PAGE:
Department of Transportation Compliance and Services

DOT Consortiums, DOT Policies, DOT Drug Testing & DOT Trainings 

Many companies in the United States are subject to regulations by the Department of Transportation (DOT), which mandates drug and alcohol testing.

Each mode of transportation has specific regulations to maintain compliance, we ensure compliance across all modes. 

Our DOT Services include: Drug Testing, Testing Policy Development, Training, and Consultations.

FMCSA | Federal Motor Carrier Safety Administration

We ensure DOT Compliance through our comprehensive understanding of FMCSA requirements and regulations.


The Clearinghouse DOT, managed by the Federal Motor Carrier Safety Administration (FMCSA), is a database that records violations related to the U.S. Department of Transportation's (DOT) controlled substances and alcohol testing program for Commercial Driver’s License (CDL) holders. This database is known as the FMCSA Commercial Driver’s License Drug and Alcohol Clearinghouse (Clearinghouse).

Only employers with drivers who are subject to the licensing requirements outlined in FMCSA Part 383 and the drug and alcohol testing regulations specified in Part 382 are authorized to query or submit information to the Clearinghouse.


- Employers are mandated to check the Clearinghouse annually for each driver they employ.
- Employers must verify current and prospective drivers for drug and alcohol violations before permitting them to operate on public roads.
- Employers are required to report any refusals to undergo testing to the Clearinghouse.
- Employers must submit the results of breath alcohol tests to the Clearinghouse.


The Clearinghouse regulations will mandate that employers both query and report information regarding CDL drivers. Once the Clearinghouse is operational, employers must report specified violations of the DOT drug and alcohol testing program by their current and prospective CDL drivers. Additionally, all employers of CDL drivers will need to perform pre-employment electronic queries to check if potential hires have unresolved drug or alcohol violations that would prevent them from performing safety-sensitive duties. Employers will also be required to conduct annual queries of the Clearinghouse to determine if current employees have incurred any drug or alcohol violations while working for another employer.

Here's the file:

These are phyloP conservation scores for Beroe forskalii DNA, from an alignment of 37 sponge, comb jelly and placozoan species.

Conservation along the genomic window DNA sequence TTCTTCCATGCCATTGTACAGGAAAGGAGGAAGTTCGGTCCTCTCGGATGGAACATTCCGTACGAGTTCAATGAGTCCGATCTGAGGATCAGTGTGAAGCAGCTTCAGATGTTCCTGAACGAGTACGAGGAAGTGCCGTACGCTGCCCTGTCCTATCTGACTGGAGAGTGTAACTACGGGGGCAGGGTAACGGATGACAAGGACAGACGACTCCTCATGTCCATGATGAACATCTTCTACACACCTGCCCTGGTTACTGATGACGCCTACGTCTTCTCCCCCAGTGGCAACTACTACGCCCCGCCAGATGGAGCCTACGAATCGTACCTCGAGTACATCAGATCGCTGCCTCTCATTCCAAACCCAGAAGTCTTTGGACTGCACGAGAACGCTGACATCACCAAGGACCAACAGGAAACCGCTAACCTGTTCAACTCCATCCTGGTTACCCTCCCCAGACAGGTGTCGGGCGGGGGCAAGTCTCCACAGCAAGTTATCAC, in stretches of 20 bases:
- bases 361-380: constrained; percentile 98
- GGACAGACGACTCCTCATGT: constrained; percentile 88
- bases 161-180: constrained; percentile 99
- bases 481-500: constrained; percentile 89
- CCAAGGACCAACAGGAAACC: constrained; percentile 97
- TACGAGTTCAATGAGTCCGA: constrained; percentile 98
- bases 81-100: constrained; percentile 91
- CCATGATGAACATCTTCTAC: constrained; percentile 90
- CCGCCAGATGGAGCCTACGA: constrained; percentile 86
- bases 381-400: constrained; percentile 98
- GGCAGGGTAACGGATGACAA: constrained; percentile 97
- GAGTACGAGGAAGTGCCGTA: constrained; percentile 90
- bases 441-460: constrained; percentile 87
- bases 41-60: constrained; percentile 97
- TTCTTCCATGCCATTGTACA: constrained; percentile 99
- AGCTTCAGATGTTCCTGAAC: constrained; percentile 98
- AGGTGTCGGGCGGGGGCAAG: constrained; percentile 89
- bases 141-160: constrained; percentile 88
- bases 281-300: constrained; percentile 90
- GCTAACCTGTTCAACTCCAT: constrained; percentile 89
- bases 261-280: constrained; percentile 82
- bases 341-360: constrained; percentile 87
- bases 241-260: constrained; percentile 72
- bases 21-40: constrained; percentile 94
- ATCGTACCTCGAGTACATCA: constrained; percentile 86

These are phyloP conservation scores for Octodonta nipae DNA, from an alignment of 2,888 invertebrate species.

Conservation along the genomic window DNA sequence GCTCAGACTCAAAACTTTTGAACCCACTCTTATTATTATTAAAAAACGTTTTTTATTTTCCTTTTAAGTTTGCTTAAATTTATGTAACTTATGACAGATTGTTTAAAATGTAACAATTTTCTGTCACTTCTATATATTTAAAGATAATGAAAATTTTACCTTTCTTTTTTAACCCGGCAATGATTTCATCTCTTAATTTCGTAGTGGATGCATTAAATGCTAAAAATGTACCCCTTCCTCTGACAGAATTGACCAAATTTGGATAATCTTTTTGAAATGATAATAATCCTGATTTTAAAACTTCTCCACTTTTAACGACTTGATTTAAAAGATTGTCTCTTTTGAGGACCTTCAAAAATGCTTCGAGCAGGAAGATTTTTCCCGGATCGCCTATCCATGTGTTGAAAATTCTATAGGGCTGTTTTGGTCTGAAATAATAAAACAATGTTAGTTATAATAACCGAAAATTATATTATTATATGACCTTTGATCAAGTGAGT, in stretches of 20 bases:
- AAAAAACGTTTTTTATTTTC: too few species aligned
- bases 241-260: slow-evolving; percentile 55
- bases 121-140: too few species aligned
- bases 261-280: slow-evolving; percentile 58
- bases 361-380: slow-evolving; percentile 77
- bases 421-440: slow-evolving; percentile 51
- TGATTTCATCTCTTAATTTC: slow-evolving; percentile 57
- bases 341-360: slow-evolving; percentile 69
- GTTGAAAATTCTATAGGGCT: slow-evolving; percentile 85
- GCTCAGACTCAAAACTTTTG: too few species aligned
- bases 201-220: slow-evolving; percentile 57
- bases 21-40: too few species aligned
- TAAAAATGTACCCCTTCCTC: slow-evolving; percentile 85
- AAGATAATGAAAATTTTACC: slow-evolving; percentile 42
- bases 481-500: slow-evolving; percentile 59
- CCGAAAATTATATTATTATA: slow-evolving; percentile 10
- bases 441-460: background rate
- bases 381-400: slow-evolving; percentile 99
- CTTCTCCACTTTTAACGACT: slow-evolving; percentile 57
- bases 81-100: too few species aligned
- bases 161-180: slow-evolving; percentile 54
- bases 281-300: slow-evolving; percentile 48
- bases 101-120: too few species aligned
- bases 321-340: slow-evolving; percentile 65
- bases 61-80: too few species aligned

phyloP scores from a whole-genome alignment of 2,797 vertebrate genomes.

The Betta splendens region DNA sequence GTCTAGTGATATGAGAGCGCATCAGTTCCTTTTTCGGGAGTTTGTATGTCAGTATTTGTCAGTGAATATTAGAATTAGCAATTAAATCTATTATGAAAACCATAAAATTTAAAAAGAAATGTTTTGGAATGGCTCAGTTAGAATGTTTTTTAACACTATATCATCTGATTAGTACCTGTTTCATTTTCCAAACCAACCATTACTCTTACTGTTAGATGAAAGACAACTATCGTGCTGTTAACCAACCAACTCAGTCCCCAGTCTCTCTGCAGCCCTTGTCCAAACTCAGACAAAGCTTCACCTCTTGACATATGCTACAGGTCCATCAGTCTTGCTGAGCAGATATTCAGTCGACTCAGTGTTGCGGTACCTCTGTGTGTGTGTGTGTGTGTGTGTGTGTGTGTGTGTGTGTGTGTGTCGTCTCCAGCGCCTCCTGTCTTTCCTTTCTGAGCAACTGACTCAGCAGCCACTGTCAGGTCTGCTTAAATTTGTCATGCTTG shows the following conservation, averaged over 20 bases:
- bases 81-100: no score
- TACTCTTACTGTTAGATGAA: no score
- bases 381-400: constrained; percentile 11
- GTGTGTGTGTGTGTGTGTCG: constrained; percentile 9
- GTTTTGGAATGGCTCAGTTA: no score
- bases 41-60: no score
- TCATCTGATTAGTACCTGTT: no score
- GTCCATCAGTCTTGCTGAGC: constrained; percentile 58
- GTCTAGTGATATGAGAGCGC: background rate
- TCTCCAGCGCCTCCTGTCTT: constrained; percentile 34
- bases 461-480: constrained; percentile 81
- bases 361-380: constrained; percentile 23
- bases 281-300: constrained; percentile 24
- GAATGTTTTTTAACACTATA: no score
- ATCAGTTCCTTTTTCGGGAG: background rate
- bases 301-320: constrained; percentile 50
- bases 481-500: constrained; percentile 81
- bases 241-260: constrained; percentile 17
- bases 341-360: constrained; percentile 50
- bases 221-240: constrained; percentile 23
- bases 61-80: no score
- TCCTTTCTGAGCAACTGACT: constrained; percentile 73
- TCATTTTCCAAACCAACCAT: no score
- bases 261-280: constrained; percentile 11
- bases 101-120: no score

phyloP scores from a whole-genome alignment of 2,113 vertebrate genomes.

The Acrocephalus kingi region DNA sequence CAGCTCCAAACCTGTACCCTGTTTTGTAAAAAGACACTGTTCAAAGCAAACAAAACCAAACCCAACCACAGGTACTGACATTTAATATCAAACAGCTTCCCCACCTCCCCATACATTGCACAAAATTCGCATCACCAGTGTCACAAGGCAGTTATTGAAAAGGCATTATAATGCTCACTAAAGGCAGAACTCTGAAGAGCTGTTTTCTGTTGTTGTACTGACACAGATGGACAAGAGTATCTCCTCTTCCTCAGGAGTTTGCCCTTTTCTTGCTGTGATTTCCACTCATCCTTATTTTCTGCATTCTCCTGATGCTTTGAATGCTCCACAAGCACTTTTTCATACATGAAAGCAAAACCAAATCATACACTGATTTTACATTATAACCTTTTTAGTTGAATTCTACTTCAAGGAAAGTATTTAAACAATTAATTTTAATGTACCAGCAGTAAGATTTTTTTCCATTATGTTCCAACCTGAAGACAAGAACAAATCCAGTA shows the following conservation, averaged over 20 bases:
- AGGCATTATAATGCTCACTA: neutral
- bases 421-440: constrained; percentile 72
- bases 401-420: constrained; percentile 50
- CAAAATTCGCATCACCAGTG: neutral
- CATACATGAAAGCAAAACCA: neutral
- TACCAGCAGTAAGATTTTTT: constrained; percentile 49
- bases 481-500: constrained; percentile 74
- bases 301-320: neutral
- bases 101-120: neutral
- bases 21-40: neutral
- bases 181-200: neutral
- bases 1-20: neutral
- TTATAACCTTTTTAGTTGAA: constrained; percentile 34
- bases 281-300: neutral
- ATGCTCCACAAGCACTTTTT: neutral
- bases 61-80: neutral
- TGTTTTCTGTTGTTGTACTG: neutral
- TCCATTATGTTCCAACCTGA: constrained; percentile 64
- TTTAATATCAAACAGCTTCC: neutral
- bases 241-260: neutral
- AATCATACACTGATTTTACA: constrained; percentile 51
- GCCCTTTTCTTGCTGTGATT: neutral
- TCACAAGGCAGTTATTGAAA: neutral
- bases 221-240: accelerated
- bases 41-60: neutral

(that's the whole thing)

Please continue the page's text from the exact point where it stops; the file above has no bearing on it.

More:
Medical Review Officers (MROs) will be obligated to report refusals and positive test results, including any modifications that change a result from negative to positive or vice versa. Within two business days of determining or verifying a DOT-approved drug test, an MRO must submit the following driver information to the Clearinghouse:

- Verified positive drug test results
- Refusal-to-test determinations due to an employee’s inability to provide a sufficient specimen for testing, or instances of specimen adulteration or substitution


Substance Abuse Professionals (SAPs) will be required to report the following information to the Clearinghouse:

- SAP’s contact details
- Driver’s name, date of birth, CDL number, and state of issuance
- Date of the initial substance abuse assessment
- Date when the SAP determined that the driver successfully complied with the return-to-duty requirements and was eligible for return-to-duty testing


Employers must include information about the FMCSA Clearinghouse in their DOT FMCSA written drug and alcohol policies. Significant updates will be necessary for these policies to reflect Clearinghouse requirements. CONTACT US for a  suggested procedure document on incorporating Clearinghouse information into your DOT FMCSA policy.

For expert assistance with DOT FMCSA written drug and alcohol testing policies, including integrating Clearinghouse provisions, contact Workplace Safety Screenings.

Ensure Your Compliance – Act Now to Avoid Risks

USCG | United States Coast Guard